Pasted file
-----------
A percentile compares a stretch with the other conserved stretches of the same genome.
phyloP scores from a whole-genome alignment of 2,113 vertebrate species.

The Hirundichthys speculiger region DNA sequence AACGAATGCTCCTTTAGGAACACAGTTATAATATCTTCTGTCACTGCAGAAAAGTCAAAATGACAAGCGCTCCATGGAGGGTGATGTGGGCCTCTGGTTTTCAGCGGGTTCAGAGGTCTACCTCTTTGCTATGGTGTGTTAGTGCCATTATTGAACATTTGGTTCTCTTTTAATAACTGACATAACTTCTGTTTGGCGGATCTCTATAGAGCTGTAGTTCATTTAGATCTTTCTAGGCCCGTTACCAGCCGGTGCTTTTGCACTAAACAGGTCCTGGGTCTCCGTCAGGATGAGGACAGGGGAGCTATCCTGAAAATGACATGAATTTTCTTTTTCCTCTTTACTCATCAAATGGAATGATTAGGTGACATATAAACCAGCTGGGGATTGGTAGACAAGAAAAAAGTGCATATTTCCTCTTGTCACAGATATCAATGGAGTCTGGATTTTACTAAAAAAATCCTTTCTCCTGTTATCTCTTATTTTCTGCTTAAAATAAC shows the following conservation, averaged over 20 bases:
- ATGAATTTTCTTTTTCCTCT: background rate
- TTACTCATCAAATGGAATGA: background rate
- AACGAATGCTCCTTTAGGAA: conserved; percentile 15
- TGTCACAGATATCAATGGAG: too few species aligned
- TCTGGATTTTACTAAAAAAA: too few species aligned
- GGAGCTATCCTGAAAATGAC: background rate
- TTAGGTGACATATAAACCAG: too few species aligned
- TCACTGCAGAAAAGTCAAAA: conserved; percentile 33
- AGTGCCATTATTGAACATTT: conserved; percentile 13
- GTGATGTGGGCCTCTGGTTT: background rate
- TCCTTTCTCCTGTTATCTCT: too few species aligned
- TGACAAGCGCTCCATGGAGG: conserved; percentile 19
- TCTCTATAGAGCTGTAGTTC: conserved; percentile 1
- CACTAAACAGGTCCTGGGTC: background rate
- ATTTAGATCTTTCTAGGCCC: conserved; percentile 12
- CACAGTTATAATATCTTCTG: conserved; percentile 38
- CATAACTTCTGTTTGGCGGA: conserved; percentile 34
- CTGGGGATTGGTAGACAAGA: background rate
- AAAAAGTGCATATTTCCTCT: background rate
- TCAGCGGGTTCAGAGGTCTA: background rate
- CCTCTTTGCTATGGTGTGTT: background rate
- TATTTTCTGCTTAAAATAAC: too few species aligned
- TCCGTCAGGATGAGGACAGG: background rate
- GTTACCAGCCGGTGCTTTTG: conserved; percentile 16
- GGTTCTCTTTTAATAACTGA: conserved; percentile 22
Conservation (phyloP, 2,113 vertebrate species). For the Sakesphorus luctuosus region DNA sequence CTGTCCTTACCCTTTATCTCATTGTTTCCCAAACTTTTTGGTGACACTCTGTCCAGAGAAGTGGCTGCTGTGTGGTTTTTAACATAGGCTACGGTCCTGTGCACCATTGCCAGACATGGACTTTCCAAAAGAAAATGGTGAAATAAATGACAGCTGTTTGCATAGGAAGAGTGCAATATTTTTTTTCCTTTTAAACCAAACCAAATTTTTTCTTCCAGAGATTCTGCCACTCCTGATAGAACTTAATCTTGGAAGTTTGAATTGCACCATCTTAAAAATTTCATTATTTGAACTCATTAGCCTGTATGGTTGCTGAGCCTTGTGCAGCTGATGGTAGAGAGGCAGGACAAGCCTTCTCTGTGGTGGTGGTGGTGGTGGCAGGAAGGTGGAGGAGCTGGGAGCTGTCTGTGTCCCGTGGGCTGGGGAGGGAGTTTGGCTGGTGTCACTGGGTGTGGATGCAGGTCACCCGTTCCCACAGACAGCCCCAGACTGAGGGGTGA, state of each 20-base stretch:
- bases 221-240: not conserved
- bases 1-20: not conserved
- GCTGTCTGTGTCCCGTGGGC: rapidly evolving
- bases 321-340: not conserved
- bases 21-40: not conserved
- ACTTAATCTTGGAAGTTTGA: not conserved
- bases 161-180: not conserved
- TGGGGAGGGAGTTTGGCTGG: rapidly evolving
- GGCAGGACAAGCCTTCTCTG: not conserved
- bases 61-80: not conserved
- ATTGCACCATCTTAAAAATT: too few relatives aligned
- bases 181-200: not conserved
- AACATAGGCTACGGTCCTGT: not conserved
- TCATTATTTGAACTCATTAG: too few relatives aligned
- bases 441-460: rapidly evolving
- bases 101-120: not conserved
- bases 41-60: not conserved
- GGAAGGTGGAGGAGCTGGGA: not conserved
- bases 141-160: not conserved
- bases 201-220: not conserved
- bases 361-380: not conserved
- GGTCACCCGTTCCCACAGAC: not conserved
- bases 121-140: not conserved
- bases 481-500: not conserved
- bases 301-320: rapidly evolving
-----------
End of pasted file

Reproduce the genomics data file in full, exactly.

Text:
A percentile compares a stretch with the other conserved stretches of the same genome.
phyloP scores from a whole-genome alignment of 2,113 vertebrate species.

The Hirundichthys speculiger region DNA sequence AACGAATGCTCCTTTAGGAACACAGTTATAATATCTTCTGTCACTGCAGAAAAGTCAAAATGACAAGCGCTCCATGGAGGGTGATGTGGGCCTCTGGTTTTCAGCGGGTTCAGAGGTCTACCTCTTTGCTATGGTGTGTTAGTGCCATTATTGAACATTTGGTTCTCTTTTAATAACTGACATAACTTCTGTTTGGCGGATCTCTATAGAGCTGTAGTTCATTTAGATCTTTCTAGGCCCGTTACCAGCCGGTGCTTTTGCACTAAACAGGTCCTGGGTCTCCGTCAGGATGAGGACAGGGGAGCTATCCTGAAAATGACATGAATTTTCTTTTTCCTCTTTACTCATCAAATGGAATGATTAGGTGACATATAAACCAGCTGGGGATTGGTAGACAAGAAAAAAGTGCATATTTCCTCTTGTCACAGATATCAATGGAGTCTGGATTTTACTAAAAAAATCCTTTCTCCTGTTATCTCTTATTTTCTGCTTAAAATAAC shows the following conservation, averaged over 20 bases:
- ATGAATTTTCTTTTTCCTCT: background rate
- TTACTCATCAAATGGAATGA: background rate
- AACGAATGCTCCTTTAGGAA: conserved; percentile 15
- TGTCACAGATATCAATGGAG: too few species aligned
- TCTGGATTTTACTAAAAAAA: too few species aligned
- GGAGCTATCCTGAAAATGAC: background rate
- TTAGGTGACATATAAACCAG: too few species aligned
- TCACTGCAGAAAAGTCAAAA: conserved; percentile 33
- AGTGCCATTATTGAACATTT: conserved; percentile 13
- GTGATGTGGGCCTCTGGTTT: background rate
- TCCTTTCTCCTGTTATCTCT: too few species aligned
- TGACAAGCGCTCCATGGAGG: conserved; percentile 19
- TCTCTATAGAGCTGTAGTTC: conserved; percentile 1
- CACTAAACAGGTCCTGGGTC: background rate
- ATTTAGATCTTTCTAGGCCC: conserved; percentile 12
- CACAGTTATAATATCTTCTG: conserved; percentile 38
- CATAACTTCTGTTTGGCGGA: conserved; percentile 34
- CTGGGGATTGGTAGACAAGA: background rate
- AAAAAGTGCATATTTCCTCT: background rate
- TCAGCGGGTTCAGAGGTCTA: background rate
- CCTCTTTGCTATGGTGTGTT: background rate
- TATTTTCTGCTTAAAATAAC: too few species aligned
- TCCGTCAGGATGAGGACAGG: background rate
- GTTACCAGCCGGTGCTTTTG: conserved; percentile 16
- GGTTCTCTTTTAATAACTGA: conserved; percentile 22
Conservation (phyloP, 2,113 vertebrate species). For the Sakesphorus luctuosus region DNA sequence CTGTCCTTACCCTTTATCTCATTGTTTCCCAAACTTTTTGGTGACACTCTGTCCAGAGAAGTGGCTGCTGTGTGGTTTTTAACATAGGCTACGGTCCTGTGCACCATTGCCAGACATGGACTTTCCAAAAGAAAATGGTGAAATAAATGACAGCTGTTTGCATAGGAAGAGTGCAATATTTTTTTTCCTTTTAAACCAAACCAAATTTTTTCTTCCAGAGATTCTGCCACTCCTGATAGAACTTAATCTTGGAAGTTTGAATTGCACCATCTTAAAAATTTCATTATTTGAACTCATTAGCCTGTATGGTTGCTGAGCCTTGTGCAGCTGATGGTAGAGAGGCAGGACAAGCCTTCTCTGTGGTGGTGGTGGTGGTGGCAGGAAGGTGGAGGAGCTGGGAGCTGTCTGTGTCCCGTGGGCTGGGGAGGGAGTTTGGCTGGTGTCACTGGGTGTGGATGCAGGTCACCCGTTCCCACAGACAGCCCCAGACTGAGGGGTGA, state of each 20-base stretch:
- bases 221-240: not conserved
- bases 1-20: not conserved
- GCTGTCTGTGTCCCGTGGGC: rapidly evolving
- bases 321-340: not conserved
- bases 21-40: not conserved
- ACTTAATCTTGGAAGTTTGA: not conserved
- bases 161-180: not conserved
- TGGGGAGGGAGTTTGGCTGG: rapidly evolving
- GGCAGGACAAGCCTTCTCTG: not conserved
- bases 61-80: not conserved
- ATTGCACCATCTTAAAAATT: too few relatives aligned
- bases 181-200: not conserved
- AACATAGGCTACGGTCCTGT: not conserved
- TCATTATTTGAACTCATTAG: too few relatives aligned
- bases 441-460: rapidly evolving
- bases 101-120: not conserved
- bases 41-60: not conserved
- GGAAGGTGGAGGAGCTGGGA: not conserved
- bases 141-160: not conserved
- bases 201-220: not conserved
- bases 361-380: not conserved
- GGTCACCCGTTCCCACAGAC: not conserved
- bases 121-140: not conserved
- bases 481-500: not conserved
- bases 301-320: rapidly evolving